• Backlog management: Since it is the last line of defense, L3 can have numerous ongoing cases. Backlog management shows the number of open cases and the overall completion rate.
  • Development collaboration: Unique metrics such as enhancement reports show how effectively L3 support techs collaborate with development teams.
  • Proactive identification: The rate of issue identification, customer notification, and proactively defended threats all demonstrate the vigilance of L3 technicians toward delivering a stable customer experience.


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An extra tier: L4 support

L4 refers to the highest level of support in a business hierarchy. This is a form of escalation customer service that may include consultants, third-party experts, vendors, and product architects. In many cases, tier four addresses component issues not even serviced by your organization, as vendor-supplied support staff will come in to perform root cause analysis and code-level investigations.

L1, L2, and L3 support: a comparison

L1, L2, and L3 support work together to create a robust and efficient support system that effectively addresses customer issues and ensures seamless operations. Through the proper division of labor, you can efficiently leverage the strengths of each support tier, allowing your organization to provide comprehensive support coverage and deliver exceptional customer experiences.

For a more in-depth comparison of the L1, L2, and L3 support responsibilities, refer to the following chart:

Support Level

L1 Support

L2 Support

L3 Support


Frontline support makes the first point of contact with users

Intermediate support that handles advanced troubleshooting and issue resolution

Advanced support that offers specialized expertise and problem management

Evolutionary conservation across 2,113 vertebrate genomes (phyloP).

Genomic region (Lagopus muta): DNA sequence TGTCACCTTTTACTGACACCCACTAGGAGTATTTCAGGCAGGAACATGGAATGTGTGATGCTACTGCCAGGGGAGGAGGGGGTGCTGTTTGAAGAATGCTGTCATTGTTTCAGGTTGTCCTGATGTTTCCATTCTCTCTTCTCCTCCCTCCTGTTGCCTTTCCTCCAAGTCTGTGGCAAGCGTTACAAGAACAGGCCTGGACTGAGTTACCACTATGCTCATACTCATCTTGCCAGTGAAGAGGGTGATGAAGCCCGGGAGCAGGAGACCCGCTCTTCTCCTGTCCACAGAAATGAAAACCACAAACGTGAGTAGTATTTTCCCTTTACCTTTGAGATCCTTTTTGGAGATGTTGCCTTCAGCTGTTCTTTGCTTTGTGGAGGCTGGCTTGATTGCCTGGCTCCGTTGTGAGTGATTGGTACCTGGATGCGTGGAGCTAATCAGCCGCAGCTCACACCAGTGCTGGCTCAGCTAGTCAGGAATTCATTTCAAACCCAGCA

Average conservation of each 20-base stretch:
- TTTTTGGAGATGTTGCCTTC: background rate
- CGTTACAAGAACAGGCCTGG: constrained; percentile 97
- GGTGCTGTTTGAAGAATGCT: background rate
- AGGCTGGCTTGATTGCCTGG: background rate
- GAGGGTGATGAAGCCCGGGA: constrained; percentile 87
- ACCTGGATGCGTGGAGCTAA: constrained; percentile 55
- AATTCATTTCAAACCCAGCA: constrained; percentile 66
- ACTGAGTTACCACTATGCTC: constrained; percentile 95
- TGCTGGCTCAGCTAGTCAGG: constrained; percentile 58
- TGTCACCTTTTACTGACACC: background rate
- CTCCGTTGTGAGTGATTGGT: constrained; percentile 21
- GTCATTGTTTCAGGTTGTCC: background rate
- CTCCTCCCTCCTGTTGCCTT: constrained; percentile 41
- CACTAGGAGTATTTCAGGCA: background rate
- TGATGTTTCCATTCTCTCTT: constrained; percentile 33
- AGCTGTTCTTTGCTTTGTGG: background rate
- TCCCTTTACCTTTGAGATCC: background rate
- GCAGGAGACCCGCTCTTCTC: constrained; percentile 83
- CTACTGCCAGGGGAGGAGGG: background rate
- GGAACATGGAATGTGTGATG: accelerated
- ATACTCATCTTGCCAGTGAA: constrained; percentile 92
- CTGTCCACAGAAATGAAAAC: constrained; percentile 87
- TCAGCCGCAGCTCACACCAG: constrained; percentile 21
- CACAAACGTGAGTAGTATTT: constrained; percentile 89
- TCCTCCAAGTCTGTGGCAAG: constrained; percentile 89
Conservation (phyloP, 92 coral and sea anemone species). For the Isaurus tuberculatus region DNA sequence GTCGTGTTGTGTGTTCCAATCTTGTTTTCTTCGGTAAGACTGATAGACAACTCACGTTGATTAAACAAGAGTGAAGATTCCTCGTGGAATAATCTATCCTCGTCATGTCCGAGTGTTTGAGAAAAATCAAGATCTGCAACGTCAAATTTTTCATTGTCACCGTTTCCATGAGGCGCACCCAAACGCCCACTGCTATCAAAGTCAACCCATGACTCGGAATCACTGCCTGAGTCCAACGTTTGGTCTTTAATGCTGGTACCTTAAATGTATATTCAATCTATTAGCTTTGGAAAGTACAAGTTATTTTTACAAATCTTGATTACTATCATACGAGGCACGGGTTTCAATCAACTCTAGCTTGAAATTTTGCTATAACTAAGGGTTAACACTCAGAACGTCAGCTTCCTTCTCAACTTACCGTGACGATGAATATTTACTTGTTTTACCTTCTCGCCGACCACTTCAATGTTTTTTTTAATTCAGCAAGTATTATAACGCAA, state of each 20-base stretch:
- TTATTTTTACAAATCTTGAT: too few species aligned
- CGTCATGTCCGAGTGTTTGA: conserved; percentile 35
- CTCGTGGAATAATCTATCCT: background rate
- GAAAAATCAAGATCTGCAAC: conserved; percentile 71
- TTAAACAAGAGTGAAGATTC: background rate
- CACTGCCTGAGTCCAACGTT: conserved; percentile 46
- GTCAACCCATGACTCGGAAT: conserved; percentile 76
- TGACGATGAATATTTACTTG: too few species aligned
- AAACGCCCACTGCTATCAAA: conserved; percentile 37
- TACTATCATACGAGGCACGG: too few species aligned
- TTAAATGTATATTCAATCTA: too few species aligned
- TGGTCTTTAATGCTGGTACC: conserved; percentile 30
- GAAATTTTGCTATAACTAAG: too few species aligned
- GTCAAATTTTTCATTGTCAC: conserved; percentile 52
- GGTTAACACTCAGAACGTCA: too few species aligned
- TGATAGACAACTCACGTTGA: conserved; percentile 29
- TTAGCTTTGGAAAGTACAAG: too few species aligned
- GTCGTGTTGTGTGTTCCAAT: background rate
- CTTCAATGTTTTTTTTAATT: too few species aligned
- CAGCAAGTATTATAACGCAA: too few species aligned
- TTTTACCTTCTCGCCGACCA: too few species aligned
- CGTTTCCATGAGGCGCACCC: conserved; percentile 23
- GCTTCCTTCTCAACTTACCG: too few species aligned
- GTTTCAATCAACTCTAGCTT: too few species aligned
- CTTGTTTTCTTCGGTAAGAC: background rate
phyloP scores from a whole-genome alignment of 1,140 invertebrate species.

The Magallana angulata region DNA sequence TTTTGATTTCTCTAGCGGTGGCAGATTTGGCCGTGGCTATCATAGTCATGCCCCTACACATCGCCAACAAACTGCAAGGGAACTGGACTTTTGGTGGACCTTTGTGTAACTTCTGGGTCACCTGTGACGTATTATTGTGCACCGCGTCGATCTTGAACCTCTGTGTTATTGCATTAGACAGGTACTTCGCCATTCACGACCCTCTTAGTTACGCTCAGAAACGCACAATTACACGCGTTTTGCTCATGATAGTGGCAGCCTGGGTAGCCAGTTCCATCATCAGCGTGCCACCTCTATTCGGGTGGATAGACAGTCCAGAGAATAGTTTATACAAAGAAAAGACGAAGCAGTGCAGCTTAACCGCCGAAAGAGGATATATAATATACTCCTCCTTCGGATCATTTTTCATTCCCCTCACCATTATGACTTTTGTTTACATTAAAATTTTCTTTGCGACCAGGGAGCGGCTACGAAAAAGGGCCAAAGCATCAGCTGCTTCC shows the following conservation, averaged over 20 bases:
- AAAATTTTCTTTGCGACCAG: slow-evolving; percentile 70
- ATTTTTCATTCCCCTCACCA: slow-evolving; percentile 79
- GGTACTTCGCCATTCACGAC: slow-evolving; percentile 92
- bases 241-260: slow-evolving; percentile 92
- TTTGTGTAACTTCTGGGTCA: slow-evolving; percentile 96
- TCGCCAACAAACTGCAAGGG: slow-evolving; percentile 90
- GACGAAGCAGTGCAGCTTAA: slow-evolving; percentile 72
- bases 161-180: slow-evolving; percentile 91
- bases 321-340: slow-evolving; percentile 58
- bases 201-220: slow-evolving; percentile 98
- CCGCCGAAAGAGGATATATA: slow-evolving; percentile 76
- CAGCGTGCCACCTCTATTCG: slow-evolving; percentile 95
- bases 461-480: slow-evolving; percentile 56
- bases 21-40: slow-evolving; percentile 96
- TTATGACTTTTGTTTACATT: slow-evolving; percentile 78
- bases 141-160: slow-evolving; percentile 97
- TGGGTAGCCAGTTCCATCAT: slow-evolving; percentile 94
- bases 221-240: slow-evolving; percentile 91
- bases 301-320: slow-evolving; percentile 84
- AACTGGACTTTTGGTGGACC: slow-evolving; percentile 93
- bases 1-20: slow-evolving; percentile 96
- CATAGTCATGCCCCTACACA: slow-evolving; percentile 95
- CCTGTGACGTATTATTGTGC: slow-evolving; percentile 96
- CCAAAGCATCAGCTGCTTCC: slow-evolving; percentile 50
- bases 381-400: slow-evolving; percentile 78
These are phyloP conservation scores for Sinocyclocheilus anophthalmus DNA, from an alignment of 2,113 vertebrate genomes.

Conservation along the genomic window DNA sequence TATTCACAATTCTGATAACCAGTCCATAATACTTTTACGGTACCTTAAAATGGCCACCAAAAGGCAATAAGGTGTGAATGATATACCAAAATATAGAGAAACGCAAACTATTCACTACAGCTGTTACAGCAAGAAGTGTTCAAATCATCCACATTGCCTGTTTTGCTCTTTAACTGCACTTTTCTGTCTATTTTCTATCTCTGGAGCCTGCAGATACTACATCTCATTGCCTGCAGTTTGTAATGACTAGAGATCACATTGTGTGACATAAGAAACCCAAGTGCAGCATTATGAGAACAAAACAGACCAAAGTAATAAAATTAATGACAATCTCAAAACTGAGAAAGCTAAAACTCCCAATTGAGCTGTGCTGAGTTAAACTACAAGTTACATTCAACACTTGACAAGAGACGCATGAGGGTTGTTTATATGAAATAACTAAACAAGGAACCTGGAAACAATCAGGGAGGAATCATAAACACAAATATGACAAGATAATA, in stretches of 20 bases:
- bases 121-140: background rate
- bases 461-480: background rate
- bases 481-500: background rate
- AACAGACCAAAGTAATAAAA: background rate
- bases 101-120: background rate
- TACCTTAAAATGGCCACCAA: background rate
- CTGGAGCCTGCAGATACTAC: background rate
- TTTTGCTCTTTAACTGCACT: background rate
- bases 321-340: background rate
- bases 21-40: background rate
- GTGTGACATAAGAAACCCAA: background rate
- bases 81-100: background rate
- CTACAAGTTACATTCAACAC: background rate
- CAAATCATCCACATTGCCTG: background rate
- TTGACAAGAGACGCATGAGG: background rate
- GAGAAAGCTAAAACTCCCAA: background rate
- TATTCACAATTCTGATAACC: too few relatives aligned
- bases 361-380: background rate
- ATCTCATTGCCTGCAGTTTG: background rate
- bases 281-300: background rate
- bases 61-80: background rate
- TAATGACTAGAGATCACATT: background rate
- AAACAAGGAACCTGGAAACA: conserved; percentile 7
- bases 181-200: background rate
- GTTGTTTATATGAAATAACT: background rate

Basic ticket triage, initial troubleshooting, and issue resolution

In-depth troubleshooting, analysis, and resolution of complex issues. Will escalate unresolved cases

Specialized technical expertise, complex problem management, root cause analysis, proactive monitoring, and performance optimization

Skills Required

Basic technical knowledge, strong customer service skills

Strong technical knowledge, problem-solving skills, and the ability to work with advanced tools

Deep technical expertise in specific areas, extensive troubleshooting, and problem-solving skills

Typical Issues

Simple user inquiries, basic software and hardware problems, password resets

Advanced software and hardware issues, network configuration problems, system errors

System failures, network outages, security breaches, advanced debugging

SLA (Service Level Agreement)

Quick response and resolution times, typically measured in hours

Faster response and resolution times compared to L1, typically measured in hours or days

Highest priority, fastest response and resolution times, typically measured in minutes or hours

Escalation Point

Escalates unresolved cases to L2 support

Escalates unresolved cases to L3 support

May escalate cases to vendors, developers, or external experts if necessary


Basic technical training, product knowledge, customer service skills

Advanced technical training, specialized certifications, product knowledge

Extensive technical training, advanced certifications, specialization in specific technologies or systems

If you need help elevating your customer service and IT support, connect with our expert technicians to develop robust support tiers that better address customer inquiries and improve satisfaction levels. Connect with us to get started.

Written bySenior Business & Tech Editor

Since 2011, Dmitri has been helping business readers navigate the technology market through expert analysis and editorial work. At EPAM Startups & SMBs, Dmitri shows startups and SMBs across industries how to drive business value from their software engineering investments.

Since 2011, Dmitri has been helping business readers navigate the technology market through expert analysis and editorial work. At EPAM Startups & SMBs, Dmitri shows startups and SMBs across industries how to drive business value from their software engineering investments.